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Let $v$ be non-zero with $B(v,v)=0$. I would like to show that an equation $B(u,v)=1$ defines a horocycle in the hyperboloid model.

A horocycle in the Poincare disk model has a touching point $v$ on the boundary of the unit circle. And if we see this $v$ in the hyperboloid model, $v$ will be a point at infinity on the asymptotic cone. In the hyperboloid model, a horocycle with $v$ is the intersection of the hyperboloid ($-x^2-y^2+z^2=1$) and some plane that is parallel to the vector $v$. Plus, as the asymptotic cone is defined by the equation $x^2+y^2=z^2$, we have $B(v,v)=0$ and $v \neq 0$.

If I have understood the equation correctly, for any $u$ in a horocycle that is (Euclidean Sense) parallel to the vector $v$, we have $B(u,v)=1$.

However, I'm not sure why we should have $B(u,v)=1$ for any $u$ on a horocycle.

Can you please help me in understanding this equation?

EDIT:

I found that $B(u,v)=1$ gives the equation of the plane. And this plane must have the normal vector $(v_1,v_2,-v_3)$ if $v=(v_1,v_2,v_3)$. Thus, by wikipedia definition of horocycle in the hyperboloid model, the equation $B(u,v)=1$ defines a horocycle if we just let $u \in H$ where $H$ stands for the hyperboloid.

Did I get it right?

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    $\begingroup$ I'm pretty sure the Wikipedia definition of horocycle is not the definition in your course or textbook. Even though it might be equivalent, this exercise is about proving this equivalence. If you want to solve the problem properly, you will need to show that your course/textbook's definition of horocycle is satisfied. $\endgroup$
    – Magma
    Apr 29 at 0:07

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This answer assumes that the definition of a horocycle is in terms of constant curvature, which would be implied by the existence of isometric motion translating along it.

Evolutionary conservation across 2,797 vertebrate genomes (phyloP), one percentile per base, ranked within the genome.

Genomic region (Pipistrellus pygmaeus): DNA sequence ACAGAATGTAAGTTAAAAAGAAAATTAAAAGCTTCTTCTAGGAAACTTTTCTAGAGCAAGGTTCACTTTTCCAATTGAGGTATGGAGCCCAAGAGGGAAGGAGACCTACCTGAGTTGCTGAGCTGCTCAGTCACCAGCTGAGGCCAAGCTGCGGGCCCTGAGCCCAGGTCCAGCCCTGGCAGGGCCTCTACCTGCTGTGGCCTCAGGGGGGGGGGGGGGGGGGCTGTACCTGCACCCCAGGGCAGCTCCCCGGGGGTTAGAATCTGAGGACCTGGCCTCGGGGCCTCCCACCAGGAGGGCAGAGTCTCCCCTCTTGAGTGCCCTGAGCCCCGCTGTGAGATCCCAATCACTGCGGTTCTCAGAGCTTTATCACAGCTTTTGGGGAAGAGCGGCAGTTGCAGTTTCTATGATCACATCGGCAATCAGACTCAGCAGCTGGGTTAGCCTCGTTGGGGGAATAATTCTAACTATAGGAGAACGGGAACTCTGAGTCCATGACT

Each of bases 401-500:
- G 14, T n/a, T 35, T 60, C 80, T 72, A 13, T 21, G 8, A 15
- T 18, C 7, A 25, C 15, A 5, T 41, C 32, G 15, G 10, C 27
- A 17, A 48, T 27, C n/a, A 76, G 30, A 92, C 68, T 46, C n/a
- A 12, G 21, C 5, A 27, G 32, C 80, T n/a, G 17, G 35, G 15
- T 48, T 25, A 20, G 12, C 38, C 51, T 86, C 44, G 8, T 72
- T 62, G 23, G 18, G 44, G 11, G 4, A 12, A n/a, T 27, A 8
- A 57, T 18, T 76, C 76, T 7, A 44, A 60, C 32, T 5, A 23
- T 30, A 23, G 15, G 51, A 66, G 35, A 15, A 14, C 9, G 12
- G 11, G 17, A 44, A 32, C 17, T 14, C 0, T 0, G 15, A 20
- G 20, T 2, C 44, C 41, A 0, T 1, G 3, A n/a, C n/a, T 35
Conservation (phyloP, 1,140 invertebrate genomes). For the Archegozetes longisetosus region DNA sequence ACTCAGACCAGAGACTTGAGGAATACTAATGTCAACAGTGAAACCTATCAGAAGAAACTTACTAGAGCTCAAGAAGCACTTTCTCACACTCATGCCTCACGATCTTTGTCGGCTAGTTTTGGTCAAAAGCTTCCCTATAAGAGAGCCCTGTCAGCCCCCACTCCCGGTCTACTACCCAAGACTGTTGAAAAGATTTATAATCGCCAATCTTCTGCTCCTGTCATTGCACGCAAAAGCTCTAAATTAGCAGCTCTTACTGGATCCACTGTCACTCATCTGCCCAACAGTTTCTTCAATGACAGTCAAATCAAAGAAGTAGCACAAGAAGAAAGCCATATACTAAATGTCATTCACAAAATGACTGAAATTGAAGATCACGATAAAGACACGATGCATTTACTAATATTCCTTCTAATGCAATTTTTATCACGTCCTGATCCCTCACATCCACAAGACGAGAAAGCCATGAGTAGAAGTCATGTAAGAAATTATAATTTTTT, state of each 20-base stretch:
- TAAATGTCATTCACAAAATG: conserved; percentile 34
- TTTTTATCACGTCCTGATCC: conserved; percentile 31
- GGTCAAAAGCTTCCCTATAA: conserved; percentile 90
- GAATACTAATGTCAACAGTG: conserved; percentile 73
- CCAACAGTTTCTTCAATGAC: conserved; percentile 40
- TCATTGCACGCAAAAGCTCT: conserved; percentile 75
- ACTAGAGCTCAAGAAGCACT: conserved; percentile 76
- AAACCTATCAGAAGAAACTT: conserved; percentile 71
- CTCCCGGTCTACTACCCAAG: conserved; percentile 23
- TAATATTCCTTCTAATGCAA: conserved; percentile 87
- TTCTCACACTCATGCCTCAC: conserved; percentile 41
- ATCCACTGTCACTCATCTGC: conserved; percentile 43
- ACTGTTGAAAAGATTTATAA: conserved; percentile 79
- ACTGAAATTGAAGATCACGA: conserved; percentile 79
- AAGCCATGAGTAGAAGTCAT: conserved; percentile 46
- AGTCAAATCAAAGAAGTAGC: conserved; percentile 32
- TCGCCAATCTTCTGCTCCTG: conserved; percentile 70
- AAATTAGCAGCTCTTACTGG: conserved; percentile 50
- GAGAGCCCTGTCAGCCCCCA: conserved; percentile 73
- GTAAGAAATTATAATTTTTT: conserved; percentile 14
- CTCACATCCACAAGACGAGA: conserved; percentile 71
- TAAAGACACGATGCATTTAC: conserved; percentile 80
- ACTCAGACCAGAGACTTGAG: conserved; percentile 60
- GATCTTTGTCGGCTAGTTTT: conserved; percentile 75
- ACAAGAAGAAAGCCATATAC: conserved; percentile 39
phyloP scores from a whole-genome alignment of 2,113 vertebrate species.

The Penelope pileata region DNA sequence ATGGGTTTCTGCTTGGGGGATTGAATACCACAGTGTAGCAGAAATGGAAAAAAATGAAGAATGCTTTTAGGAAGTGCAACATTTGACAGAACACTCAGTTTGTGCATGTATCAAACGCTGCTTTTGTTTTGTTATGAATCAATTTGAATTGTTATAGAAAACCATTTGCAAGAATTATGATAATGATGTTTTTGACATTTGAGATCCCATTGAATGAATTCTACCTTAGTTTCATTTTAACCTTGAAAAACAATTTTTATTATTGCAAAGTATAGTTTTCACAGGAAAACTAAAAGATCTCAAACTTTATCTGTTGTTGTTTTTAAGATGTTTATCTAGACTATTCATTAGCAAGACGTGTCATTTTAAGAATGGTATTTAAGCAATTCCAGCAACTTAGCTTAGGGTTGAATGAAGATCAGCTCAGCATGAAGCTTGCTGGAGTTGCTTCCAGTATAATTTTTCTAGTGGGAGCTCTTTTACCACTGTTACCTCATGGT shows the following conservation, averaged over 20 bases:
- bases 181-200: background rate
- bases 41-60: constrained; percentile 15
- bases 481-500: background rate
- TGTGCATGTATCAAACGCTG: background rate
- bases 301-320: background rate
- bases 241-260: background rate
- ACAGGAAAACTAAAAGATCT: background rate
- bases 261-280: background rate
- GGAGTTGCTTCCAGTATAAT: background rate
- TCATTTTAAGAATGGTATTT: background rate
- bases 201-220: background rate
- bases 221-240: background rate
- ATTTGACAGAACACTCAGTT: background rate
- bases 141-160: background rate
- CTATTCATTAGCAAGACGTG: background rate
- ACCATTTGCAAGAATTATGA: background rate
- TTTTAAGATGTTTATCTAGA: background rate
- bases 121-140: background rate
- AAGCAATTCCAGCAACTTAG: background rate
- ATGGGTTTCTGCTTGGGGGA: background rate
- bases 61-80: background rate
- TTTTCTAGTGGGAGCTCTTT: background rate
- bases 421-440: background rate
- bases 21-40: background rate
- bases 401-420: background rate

To show that the curve $C_v := \{u: \langle u,v\rangle = 1\}$ you define has constant curvature, you want to find a continuous family of hyperbolic isometries that preserves this curve. Once you find this family, all that remains is to show that it is the correct kind of constant-curvature curve, so not a circle or a hypercycle or a geodesic.

To find such a family of isometries preserving the given curve, you have basically two approaches:

Option 1: Pick your favourite $v$, e.g. $v = (1,0,1)$, and just find a family of isometries in $O(2,1)$ preserving this particular $v$, probably as a parametrized matrix. Isometries preserve $B$ by definition, so if they also preserve $v$, they automatically preserve $C_v$ too since it was defined in terms of $B$ and $v$.

Once you've showed that $C_v$ is a horocycle, by symmetry of the hyperboloid model you immediately obtain that all $C_w$ are horocycles too for any other $w \neq 0$ with $B(w,w)=0$: if an isometry maps $w$ to $v$, it will map $C_w$ to the horocycle $C_v$ (again since $C_w$ was defined in terms of $B$ and $w$), so $C_w$ is also a horocycle.

Option 2: Let $v$ be arbitrary instead of fixing it, and extend $v$ to a basis whose pairwise $B$-products have nice known values like $0$ or $1$ or $-1$ by applying some Gram-Schmidt analogous stuff. Now again, find a family of isometries preserving $v$, but instead of writing them in matrix form, try to write them in terms of your basis vectors and $B$. If you manage to do this, the part where you prove they are in fact $v$-preserving isometries will be a very simple term rewriting exercise which does not require any coordinate math.

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    $\begingroup$ Except constant curvature is not enough. A better definition is that a horocycle is an orbit of a 1-parameter parabolic (unipotent) subgroup. $\endgroup$ Apr 29 at 0:57
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    $\begingroup$ @MoisheKohan Yes, that is what I meant by "correct kind of curve". There are several ways to define which kind of constant-curvature curve is a horocycle, and I didn't want to make more assumptions about definitions than necessary in my answer. $\endgroup$
    – Magma
    Apr 29 at 9:30

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